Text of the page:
Libya-Fiction is the catalog subject heading for novels set in Libya. You would enter libya and fiction in the FindIt search box and then select subject in the drop down menu. And then you would find the 2007 award-winning title - In the Country of Men by Hisham Matar, a semi-autobiographical piece about growing up in Libya. It's a powerful, poignant tale that conveys the horrors that happen to anyone living under an oppressive regime. In this case, a young boy with a revolutionary father and an alcoholic mother is living in Libya under the dictatorship of Col. Qaddafi. The book is a condemnation of the evils that men do in the name of patriarchy and despotic revolutions.
Matar was 20 when two men arrived at the family home in Cairo. His father answered the door, and was never seen again. The men were probably from Egypt's secret police who then handed him over to Libya. Matar's father was a member of Libya's intellectual middle class, a successful businessman who, as a pro-democracy activist, had been forced to live in semi-permanent exile in Egypt. Matar's most recent book, Anatomy of a Disappearance, which the Library does not yet have, is about a father whose disappearance haunts his son.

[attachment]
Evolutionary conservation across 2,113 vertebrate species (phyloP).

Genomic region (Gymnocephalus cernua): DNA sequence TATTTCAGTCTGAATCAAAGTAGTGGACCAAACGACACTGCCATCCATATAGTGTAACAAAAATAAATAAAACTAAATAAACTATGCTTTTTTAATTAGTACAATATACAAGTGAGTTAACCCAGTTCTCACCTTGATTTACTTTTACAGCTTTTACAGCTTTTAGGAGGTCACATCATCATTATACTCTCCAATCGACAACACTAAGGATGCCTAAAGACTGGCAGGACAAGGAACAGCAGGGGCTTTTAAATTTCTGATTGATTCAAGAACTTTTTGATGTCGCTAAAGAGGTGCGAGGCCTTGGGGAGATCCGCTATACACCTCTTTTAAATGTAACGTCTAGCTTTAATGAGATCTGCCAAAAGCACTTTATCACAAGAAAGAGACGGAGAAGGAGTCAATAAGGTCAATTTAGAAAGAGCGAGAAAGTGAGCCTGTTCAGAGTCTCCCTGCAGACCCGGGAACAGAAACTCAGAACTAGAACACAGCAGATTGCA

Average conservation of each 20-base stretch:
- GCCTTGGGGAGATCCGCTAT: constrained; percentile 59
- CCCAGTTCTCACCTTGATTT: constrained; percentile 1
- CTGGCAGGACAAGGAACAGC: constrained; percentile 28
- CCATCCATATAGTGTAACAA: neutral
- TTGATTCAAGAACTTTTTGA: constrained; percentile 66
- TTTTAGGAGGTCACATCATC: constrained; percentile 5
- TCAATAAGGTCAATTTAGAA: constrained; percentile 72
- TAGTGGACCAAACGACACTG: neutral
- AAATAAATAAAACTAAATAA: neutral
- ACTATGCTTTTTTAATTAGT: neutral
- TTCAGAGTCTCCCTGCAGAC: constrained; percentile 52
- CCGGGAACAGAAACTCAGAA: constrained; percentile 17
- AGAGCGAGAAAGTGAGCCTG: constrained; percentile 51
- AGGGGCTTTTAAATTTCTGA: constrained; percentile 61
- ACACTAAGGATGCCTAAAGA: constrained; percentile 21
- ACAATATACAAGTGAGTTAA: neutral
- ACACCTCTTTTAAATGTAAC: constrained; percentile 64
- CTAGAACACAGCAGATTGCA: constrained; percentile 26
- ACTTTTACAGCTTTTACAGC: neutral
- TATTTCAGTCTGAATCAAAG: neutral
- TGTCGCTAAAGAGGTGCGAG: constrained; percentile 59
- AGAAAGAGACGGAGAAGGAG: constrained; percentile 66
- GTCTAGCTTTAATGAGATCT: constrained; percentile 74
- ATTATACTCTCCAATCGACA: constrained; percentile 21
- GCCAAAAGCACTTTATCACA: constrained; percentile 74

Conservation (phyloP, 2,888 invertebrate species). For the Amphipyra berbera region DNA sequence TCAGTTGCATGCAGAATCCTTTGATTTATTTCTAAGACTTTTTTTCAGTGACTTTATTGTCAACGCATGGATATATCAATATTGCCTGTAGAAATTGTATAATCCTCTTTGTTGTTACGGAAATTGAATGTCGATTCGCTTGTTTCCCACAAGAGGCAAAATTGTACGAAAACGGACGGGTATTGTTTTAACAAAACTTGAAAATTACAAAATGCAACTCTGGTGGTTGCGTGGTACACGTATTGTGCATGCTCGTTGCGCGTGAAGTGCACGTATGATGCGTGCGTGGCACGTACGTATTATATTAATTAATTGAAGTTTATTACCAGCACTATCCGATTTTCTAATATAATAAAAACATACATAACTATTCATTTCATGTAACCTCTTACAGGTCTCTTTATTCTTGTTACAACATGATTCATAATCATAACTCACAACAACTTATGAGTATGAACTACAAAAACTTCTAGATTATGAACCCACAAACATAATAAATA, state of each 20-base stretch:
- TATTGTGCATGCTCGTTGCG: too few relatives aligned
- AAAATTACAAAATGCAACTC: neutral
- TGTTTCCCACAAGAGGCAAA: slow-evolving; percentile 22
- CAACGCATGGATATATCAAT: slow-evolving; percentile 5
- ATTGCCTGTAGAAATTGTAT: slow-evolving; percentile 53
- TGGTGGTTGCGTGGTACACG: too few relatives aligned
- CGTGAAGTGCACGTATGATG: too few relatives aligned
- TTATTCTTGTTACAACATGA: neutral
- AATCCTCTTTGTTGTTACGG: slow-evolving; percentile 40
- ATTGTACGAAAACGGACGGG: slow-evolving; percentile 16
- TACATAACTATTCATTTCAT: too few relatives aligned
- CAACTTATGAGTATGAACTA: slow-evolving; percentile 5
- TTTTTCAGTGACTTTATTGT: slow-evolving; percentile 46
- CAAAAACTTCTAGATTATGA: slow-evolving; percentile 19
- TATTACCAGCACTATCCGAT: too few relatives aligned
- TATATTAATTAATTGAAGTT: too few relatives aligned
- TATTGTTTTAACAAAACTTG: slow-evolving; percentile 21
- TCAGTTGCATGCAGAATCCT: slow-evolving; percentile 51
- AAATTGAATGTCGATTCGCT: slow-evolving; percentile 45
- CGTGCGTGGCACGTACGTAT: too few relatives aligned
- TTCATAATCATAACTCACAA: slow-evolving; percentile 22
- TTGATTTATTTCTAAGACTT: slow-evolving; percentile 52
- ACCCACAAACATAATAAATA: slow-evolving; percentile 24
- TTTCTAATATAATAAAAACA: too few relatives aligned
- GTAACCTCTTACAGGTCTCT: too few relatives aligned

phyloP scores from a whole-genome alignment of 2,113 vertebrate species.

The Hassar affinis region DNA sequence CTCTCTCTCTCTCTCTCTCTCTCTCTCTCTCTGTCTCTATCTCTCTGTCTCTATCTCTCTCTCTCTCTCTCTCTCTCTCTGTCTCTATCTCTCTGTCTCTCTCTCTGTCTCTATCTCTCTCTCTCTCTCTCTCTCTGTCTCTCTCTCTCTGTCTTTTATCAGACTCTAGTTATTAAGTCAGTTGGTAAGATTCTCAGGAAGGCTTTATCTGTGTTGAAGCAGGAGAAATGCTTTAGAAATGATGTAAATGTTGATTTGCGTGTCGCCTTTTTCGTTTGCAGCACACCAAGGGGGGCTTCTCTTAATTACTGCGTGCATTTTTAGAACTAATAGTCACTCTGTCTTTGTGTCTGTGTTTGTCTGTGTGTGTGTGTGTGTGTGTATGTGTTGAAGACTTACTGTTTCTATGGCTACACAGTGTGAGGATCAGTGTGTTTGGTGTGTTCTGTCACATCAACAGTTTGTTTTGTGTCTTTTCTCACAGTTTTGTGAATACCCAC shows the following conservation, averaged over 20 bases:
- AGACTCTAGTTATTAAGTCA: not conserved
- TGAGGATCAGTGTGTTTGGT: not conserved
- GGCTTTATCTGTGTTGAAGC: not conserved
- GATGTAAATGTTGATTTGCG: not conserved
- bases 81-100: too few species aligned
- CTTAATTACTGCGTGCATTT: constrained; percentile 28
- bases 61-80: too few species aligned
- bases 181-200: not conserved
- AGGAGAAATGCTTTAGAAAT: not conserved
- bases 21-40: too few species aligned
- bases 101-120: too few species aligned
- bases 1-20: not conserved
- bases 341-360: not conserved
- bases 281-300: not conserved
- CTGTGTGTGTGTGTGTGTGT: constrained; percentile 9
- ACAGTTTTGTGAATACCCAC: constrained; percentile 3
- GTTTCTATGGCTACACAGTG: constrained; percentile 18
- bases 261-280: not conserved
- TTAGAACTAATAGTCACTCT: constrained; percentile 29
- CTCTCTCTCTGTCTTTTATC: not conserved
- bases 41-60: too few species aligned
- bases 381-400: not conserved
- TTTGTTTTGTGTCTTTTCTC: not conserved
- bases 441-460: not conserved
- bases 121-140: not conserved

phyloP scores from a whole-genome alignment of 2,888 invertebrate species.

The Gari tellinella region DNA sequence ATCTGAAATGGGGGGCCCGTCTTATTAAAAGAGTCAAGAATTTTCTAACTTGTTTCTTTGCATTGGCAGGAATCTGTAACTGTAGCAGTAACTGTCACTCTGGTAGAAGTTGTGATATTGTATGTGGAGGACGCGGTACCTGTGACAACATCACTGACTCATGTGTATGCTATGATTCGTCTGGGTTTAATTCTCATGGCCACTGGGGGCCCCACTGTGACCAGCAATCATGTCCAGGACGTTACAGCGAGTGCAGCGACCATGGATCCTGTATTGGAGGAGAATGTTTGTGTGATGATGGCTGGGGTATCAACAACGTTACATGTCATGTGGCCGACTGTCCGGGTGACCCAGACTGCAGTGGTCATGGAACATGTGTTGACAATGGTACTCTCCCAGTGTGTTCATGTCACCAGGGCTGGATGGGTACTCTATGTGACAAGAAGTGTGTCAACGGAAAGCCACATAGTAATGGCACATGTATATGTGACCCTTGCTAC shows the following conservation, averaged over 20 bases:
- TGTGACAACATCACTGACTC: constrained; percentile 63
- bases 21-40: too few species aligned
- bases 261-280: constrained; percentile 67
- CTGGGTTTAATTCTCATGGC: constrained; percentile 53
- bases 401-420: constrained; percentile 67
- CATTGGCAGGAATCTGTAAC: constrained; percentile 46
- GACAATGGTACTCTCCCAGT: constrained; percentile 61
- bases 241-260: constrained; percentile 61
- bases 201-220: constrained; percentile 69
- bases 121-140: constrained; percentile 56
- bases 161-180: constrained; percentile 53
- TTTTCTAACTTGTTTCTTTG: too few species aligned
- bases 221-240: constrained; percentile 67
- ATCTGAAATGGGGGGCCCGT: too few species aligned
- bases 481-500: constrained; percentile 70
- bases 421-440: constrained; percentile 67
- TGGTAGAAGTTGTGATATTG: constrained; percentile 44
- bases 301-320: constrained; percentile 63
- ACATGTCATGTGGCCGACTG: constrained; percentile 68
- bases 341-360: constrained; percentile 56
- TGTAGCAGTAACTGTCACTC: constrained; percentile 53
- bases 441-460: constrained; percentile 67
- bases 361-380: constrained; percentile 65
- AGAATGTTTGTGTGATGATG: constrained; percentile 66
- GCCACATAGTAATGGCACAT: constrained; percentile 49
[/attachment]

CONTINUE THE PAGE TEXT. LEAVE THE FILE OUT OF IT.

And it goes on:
Matar said recently in The Guardian that the " UN security council resolution is an extraordinary achievement. It is unrelenting in its commitment to saving lives, yet nuanced enough to take into account Libya's sensitivity to foreign intrusion - a result of its exceptionally brutal colonial experience under the Italians - and seems committed to Libyan sovereignty and political independence." (You can read The Guardian through the Library's subscription to Factiva.)